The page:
Time and Space in Chabouté’s The Park Bench

Nothing in life is fixed. At least, few things in it are permanent. Buildings inevitably collapse, people grow older, nothing can last forever. The world always turns, and time renders everything temporary. As Chabouté playfully shows within The Park Bench, “the party is finite”, you have to leave eventually. Comics are susceptible to this linear … Continue reading Time and Space in Chabouté’s The Park Bench

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“Superheroes do not declare bankruptcy”; Reality and Change in Marvel Knight’s 4’s “Wolf at the Door”

Can characters really change? For me, Comic Book continuity occupies a strange liminal space. On the one hand, stories constantly build and expand upon themselves, referencing and interconnecting in various paths, which to many outside observers make them impenetrable. On the other hand, partially due to self-awareness over this issue, Comics are often hesitant to … Continue reading “Superheroes do not declare bankruptcy”; Reality and Change in Marvel Knight’s 4’s “Wolf at the Door”

“Be glad of your many sisters”; the insular and the exceptional in Wonder Woman: The Circle

A couple of months ago, I reached out to Osvaldo Oyola of The Middle Spaces about the possibility of a collaboration. After many edits and drafts, I'm proud to display the introduction of the finished article on Gail Simone and the Dodson's Wonder Woman: The Circle, the full version of which can be found on … Continue reading “Be glad of your many sisters”; the insular and the exceptional in Wonder Woman: The Circle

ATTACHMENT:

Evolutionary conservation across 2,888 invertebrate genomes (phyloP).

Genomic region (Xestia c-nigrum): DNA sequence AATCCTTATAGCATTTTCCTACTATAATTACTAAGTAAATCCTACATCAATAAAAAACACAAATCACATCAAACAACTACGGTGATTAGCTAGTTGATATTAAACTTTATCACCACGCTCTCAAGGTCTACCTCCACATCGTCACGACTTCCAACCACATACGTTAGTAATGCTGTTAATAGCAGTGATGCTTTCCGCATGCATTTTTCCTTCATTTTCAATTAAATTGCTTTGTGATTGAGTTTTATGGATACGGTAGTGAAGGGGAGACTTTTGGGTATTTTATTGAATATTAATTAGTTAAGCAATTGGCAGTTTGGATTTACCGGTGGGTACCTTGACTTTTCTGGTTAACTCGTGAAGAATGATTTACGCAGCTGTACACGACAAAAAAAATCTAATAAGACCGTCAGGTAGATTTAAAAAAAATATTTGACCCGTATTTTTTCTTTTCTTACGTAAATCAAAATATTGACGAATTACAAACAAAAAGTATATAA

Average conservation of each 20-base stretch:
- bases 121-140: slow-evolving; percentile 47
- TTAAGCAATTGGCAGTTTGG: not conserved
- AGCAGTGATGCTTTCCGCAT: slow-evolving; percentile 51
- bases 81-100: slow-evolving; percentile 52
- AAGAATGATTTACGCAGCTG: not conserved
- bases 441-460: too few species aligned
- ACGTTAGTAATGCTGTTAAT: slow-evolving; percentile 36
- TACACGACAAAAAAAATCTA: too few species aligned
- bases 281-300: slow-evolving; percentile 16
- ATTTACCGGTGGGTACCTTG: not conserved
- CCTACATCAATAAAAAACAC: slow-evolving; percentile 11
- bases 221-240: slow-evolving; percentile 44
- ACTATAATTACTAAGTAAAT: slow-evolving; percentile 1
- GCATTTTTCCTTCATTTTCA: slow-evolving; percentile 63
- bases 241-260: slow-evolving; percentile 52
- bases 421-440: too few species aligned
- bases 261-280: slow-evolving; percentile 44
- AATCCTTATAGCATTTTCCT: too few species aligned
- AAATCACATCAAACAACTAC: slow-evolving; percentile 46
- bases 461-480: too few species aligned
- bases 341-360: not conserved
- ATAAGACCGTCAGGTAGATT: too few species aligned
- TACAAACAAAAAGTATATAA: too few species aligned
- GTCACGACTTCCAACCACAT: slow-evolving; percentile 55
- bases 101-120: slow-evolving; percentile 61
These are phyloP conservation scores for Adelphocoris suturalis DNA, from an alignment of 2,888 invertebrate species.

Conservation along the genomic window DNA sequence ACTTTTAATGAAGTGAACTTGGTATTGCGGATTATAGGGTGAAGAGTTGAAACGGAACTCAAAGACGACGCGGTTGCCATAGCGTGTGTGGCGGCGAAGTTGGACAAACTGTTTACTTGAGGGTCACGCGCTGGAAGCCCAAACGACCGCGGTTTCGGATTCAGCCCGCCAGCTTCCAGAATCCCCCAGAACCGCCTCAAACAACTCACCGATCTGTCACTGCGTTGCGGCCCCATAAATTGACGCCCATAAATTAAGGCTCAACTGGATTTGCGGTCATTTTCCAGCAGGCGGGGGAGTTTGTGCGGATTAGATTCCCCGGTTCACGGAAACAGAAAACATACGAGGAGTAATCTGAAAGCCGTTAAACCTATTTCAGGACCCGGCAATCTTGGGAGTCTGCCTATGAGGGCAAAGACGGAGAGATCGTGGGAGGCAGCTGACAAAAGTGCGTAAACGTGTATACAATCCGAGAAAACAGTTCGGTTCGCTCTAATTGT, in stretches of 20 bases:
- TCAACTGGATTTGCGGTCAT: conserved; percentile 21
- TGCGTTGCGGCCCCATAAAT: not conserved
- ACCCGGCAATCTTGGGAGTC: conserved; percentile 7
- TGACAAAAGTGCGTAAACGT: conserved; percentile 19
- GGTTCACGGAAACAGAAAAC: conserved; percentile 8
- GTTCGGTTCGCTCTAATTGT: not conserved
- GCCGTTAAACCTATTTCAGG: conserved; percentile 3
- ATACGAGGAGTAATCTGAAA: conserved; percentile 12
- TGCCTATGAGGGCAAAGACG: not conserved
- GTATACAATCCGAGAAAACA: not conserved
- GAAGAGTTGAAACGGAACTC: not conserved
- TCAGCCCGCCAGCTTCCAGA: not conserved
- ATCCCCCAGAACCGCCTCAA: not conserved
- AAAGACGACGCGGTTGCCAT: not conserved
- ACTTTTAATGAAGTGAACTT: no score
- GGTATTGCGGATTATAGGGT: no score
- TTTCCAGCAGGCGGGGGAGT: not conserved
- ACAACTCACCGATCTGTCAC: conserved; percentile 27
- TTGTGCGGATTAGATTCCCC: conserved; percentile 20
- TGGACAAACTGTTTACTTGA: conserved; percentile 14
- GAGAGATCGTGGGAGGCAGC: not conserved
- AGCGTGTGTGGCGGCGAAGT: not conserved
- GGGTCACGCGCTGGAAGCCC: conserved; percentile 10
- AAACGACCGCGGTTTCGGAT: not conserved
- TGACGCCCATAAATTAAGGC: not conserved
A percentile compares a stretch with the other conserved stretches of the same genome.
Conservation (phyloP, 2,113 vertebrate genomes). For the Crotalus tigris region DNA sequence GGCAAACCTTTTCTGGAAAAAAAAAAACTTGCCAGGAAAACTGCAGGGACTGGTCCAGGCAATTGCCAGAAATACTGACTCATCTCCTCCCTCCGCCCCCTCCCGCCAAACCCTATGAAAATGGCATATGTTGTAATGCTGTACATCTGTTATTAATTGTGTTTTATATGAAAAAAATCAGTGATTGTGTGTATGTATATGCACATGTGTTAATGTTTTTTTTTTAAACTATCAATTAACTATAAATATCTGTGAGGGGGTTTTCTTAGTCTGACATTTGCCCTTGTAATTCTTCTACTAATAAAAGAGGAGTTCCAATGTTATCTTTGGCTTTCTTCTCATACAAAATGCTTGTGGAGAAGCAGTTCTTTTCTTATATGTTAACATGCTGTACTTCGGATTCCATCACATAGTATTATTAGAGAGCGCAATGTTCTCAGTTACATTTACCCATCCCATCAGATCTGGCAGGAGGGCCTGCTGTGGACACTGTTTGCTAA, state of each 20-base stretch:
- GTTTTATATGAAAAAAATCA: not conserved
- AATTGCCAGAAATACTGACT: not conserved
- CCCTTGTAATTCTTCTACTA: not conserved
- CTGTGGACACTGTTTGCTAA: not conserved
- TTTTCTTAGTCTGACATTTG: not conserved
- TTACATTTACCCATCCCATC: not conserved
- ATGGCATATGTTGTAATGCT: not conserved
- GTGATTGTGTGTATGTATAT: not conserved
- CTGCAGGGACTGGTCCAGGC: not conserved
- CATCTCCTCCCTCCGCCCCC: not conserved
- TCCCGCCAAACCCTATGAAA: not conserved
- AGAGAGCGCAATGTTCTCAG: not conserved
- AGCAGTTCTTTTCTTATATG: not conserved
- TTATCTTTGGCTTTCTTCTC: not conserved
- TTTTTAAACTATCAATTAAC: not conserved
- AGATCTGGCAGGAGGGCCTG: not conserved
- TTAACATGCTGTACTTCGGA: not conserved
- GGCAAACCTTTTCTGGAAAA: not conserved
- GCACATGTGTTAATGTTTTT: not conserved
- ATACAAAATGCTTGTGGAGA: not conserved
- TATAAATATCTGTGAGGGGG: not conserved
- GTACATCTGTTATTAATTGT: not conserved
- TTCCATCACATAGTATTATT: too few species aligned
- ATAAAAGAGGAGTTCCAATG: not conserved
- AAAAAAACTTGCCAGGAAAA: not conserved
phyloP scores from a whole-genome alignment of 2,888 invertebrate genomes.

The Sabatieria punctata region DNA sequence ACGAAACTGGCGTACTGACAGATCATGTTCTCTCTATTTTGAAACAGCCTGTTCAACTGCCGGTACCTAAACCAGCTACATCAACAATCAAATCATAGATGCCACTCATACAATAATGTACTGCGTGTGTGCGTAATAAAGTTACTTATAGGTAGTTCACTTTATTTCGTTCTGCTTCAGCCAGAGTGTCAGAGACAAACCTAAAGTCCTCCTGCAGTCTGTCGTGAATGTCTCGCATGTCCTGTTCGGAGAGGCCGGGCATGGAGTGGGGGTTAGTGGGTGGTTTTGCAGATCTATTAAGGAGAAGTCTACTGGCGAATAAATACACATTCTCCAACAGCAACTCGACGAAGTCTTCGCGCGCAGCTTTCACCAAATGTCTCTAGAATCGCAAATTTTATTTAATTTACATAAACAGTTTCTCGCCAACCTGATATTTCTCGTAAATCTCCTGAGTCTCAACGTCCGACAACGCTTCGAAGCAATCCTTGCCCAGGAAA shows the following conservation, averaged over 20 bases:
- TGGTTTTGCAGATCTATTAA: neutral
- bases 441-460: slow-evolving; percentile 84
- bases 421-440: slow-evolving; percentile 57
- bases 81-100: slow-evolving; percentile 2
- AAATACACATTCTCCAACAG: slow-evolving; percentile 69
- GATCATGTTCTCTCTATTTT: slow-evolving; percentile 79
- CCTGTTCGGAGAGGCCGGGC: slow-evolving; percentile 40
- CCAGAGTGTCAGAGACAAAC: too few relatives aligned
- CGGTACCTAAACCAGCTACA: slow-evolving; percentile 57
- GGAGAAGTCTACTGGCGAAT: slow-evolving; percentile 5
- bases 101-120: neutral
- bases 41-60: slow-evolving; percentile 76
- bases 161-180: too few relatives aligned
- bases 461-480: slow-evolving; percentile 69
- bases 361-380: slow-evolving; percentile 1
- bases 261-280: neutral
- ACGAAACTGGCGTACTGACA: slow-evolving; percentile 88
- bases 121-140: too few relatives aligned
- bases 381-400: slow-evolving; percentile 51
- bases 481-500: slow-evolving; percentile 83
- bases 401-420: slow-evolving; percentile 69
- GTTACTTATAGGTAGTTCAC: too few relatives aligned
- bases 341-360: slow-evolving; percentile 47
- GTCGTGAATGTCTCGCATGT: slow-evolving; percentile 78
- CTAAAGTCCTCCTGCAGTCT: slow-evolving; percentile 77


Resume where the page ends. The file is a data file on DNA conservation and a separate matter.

“There’s nobody like me!”; Intentional ostracism within Deadpool: Want You to Want Me

Deadpool can be quite unlikable. Often he is supposed to be. Both his ‘subversive’ humour and ‘anti-hero’ status depend upon his separation from mainstream and conventional superheroes, his very being is designed as a contrast to them. However, frequently Deadpool’s aggravation of mainstream Marvel characters becomes an affront against the audience too, his intentionally offensive, … Continue reading “There’s nobody like me!”; Intentional ostracism within Deadpool: Want You to Want Me

“It’s not even a spectrum”; Pushing the boundaries in Sex Criminals (NSFW)

Sex Criminals opens with two disclaimers. One is inter-narrative, about events currently occurring in the series, the other is extra-narrative, about the tone of the book to come. The former accompanies our lead characters, Suzie and Jon, having public sex in a bathroom, with Suzie telling the audience “I know how this looks. Don’t judge … Continue reading “It’s not even a spectrum”; Pushing the boundaries in Sex Criminals (NSFW)